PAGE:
Q. Well, I don't mean like for you, but to see a guy you know and the challenges he's dealing with down there at Notre Dame.
COACH DANTONIO: I think every football coach in America at a major college deals with pressure. I don't think there's any question that that's happening; that that happens. You know, it's what have you done for me lately. That's the world we are living in. I don't think that that's just sports or athletics.

You know, it's challenging. It's challenging when you're the head of the program, when you're trying to control everything but things are out of your control. I think being a head football coach and you think everything is under your control; I can tell you that a lot of it's not. Blocking, tackling, leverage, all these different things, just in the game of football, so it's difficult, and you have to answer for those questions and so it becomes difficult.

I have a lot of respect for Brian Kelly and the success that he's had, and the position that he holds currently at Notre Dame, and the position that I hold currently, and I say that just because status quo. I have a lot of respect for head coaches across this country because it's a tough job.

But it's a fun job. You get to interact with young people. You get to do things your way. You get to set precedent and make an impact in your community on and off the field, and all those things are good things to do. You really are sort of living the dream, but sometimes there's nightmares, I guess.

Q. When you look at Notre Dame's offensive line going up your defensive line, pretty key match up there in terms of what they are trying to do with running the ball right now. On your side with defensive ends and tackles, what do those guys have to do to help stop that?
COACH DANTONIO: Well, they are a big inside zone team or zone team, so they are staying flat. We've got to continue to do what we've done against the other teams. We've got to play square and win up front and not get turned sideways, and then we've got to tackle well.

I think a lot of the plays that you've seen are a result of missed tackles. You know, somebody is going to have an opportunity to tackle a guy, but if you run through tackles and you become your own blocker in some regards, good things happen or negative things happen for the defense. We have to tackle well in the perimeter and leverage it and play square up front and win at the point of attack.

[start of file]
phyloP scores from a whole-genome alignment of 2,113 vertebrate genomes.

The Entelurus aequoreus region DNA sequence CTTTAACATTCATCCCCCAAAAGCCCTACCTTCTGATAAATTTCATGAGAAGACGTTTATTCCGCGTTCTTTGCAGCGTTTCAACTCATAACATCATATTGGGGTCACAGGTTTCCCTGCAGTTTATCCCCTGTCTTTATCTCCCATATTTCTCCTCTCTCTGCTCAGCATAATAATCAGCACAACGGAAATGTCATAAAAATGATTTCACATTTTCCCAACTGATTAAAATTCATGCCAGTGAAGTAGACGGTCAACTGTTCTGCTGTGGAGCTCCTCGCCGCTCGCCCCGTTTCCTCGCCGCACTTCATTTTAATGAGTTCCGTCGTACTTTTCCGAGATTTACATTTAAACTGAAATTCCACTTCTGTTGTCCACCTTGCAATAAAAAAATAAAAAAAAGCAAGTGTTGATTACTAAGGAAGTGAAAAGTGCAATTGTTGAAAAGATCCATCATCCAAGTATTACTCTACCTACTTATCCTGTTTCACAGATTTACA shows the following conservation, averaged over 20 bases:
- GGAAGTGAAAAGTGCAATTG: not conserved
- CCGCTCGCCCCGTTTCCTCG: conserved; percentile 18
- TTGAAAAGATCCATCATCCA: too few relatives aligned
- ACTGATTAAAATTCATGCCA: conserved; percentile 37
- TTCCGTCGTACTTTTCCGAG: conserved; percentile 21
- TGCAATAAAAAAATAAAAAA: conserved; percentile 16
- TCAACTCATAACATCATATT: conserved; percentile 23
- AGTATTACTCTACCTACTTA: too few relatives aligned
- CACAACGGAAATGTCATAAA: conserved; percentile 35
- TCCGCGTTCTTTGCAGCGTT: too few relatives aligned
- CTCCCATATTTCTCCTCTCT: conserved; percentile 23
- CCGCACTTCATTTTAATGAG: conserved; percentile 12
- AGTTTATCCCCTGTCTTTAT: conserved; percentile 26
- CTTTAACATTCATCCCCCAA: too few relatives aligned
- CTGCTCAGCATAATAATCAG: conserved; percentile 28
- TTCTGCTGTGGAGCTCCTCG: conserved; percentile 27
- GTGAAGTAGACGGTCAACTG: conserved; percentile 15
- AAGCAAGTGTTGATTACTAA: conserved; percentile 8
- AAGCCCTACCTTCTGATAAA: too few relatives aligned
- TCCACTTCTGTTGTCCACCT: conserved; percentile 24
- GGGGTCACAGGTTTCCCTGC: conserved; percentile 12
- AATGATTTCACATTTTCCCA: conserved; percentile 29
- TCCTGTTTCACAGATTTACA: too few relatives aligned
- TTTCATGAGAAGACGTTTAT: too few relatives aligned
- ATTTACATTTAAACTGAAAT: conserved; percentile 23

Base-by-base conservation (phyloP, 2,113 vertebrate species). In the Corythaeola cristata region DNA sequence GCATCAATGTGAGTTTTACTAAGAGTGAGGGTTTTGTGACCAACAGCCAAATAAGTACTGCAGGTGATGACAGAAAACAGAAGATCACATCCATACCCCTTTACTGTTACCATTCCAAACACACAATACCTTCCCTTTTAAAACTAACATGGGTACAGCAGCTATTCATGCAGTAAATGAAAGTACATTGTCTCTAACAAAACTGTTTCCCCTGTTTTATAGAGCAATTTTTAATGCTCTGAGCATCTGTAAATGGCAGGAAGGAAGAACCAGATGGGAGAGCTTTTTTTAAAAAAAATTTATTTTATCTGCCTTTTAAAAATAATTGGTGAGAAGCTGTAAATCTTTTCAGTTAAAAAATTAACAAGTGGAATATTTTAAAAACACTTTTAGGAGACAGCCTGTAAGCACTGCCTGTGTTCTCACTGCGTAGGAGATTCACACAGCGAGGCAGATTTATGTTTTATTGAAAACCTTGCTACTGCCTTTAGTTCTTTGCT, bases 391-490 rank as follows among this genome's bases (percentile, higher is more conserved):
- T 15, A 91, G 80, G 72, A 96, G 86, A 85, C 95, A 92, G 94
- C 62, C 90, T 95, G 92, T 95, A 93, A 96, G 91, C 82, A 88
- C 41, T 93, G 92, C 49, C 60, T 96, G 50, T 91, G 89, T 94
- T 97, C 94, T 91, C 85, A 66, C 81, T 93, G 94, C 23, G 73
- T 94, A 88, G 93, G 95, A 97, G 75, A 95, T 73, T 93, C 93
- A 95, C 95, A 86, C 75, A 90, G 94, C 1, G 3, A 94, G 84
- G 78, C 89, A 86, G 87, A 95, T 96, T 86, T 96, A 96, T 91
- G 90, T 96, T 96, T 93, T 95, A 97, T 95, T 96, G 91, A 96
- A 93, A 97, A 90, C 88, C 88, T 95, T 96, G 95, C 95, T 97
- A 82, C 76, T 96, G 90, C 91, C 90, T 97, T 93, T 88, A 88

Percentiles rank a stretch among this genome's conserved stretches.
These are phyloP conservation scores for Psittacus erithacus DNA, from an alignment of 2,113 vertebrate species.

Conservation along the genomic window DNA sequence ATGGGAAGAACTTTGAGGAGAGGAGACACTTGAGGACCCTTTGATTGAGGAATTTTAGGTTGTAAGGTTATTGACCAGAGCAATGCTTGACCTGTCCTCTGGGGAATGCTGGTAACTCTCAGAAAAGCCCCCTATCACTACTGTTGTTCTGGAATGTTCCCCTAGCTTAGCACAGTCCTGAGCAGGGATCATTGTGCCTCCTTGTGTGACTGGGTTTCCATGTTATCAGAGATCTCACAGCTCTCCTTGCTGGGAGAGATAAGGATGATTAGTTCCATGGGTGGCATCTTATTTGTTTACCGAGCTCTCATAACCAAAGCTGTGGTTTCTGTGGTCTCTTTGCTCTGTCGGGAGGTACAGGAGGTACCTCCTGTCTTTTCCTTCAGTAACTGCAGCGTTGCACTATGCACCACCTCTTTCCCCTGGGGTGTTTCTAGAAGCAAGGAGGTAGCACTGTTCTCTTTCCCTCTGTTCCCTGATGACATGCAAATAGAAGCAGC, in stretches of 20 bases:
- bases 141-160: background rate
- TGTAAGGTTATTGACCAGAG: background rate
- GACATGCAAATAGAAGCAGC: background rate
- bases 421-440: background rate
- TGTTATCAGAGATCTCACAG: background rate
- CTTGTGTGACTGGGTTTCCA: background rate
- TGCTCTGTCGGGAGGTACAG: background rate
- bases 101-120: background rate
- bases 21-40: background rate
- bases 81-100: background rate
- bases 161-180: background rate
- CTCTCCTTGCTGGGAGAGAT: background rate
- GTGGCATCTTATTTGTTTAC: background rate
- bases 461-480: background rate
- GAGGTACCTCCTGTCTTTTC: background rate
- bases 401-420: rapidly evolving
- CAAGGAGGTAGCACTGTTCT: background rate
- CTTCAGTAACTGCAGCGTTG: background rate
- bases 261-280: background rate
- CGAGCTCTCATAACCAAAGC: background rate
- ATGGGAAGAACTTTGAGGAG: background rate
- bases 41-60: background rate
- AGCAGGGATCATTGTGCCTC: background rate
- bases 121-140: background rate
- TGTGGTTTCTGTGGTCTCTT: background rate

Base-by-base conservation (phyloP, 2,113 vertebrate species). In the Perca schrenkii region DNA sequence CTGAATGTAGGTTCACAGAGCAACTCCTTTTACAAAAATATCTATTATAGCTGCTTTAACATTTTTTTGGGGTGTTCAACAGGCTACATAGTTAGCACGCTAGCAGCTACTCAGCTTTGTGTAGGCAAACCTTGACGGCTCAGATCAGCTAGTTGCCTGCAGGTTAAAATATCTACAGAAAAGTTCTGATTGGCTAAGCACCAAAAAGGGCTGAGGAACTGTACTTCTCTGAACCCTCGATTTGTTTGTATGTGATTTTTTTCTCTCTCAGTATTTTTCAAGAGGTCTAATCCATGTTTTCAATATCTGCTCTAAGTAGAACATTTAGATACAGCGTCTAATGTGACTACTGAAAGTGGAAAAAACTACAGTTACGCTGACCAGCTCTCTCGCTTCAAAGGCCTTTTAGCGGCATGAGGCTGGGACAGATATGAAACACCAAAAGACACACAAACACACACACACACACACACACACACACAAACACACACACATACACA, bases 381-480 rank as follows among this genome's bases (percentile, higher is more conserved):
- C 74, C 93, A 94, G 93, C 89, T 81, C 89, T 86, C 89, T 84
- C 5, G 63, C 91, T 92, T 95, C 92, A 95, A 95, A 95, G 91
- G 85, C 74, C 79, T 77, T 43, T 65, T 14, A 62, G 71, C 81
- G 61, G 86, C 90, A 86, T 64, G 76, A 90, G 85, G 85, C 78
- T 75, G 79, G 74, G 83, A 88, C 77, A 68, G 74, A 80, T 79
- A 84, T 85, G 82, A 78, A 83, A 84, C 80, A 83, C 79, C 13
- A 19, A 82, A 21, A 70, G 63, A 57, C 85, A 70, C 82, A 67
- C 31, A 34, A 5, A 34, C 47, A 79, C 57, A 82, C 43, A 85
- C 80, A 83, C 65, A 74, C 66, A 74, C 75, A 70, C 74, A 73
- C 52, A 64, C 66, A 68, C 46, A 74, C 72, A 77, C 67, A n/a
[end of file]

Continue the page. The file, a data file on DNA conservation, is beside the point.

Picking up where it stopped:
Q. What have you learned about your team through two weeks that you didn't know three weeks ago? And then what are you still curious about that you might learn Saturday or the following couple Saturdays?
COACH DANTONIO: You know what I've learned about our football team is that we'll compete. We're a very excitable group. We have fun. We have a lot of fun. They enjoy practice. They enjoy playing. They enjoy getting ready for a football game.

They sort of like their place right now. I think they like their place. We have to continue to just sort of take a step-by-step process here as we go through this and each challenge, every week brings a new challenge, and that's the way it's going to be the entire year. Every week will bring a new challenge and we have to be able to handle those challenges and take the good with the bad.

Q. You talked about your defensive line but now I want to talk about your offensive line, especially the way they like to get pressure up the middle to make your runners go east or west. You've seen then on film; what's your assessment of their defensive line?
COACH DANTONIO: Active. Big. They are going to try to control the c-gap. I think any time in a run defense and we try to run the football; if you can control the C-gap and you can control the nose tackle position, the zero, A-gap type things, that's when it's the toughest to run the football.